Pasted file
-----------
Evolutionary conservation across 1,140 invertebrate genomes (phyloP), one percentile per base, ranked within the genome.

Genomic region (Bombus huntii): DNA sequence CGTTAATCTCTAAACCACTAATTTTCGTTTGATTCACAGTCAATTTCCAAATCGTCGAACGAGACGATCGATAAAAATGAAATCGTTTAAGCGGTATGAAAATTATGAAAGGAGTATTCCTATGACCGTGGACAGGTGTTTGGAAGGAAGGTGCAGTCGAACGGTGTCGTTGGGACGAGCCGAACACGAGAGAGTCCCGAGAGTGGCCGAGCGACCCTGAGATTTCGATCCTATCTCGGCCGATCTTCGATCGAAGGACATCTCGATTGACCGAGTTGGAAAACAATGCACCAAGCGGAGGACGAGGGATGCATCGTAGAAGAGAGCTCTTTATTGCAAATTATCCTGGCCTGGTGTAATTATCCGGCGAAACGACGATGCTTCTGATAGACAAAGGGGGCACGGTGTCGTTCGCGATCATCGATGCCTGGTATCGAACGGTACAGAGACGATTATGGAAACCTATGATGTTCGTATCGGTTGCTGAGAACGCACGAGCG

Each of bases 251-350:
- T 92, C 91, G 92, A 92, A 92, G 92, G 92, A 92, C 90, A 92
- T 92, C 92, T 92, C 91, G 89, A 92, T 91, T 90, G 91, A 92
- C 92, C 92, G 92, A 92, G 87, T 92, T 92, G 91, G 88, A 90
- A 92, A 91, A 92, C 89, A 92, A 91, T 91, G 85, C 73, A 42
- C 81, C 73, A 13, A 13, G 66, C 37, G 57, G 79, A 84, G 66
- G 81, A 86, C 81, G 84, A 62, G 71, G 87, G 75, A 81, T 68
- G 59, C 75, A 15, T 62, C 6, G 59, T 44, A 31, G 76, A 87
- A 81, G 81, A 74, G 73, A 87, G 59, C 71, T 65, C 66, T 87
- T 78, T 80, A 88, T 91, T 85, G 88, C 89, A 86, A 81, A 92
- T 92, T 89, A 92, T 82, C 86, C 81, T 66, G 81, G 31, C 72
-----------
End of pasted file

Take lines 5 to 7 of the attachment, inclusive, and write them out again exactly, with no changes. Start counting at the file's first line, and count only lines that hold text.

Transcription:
- T 92, C 92, T 92, C 91, G 89, A 92, T 91, T 90, G 91, A 92
- C 92, C 92, G 92, A 92, G 87, T 92, T 92, G 91, G 88, A 90
- A 92, A 91, A 92, C 89, A 92, A 91, T 91, G 85, C 73, A 42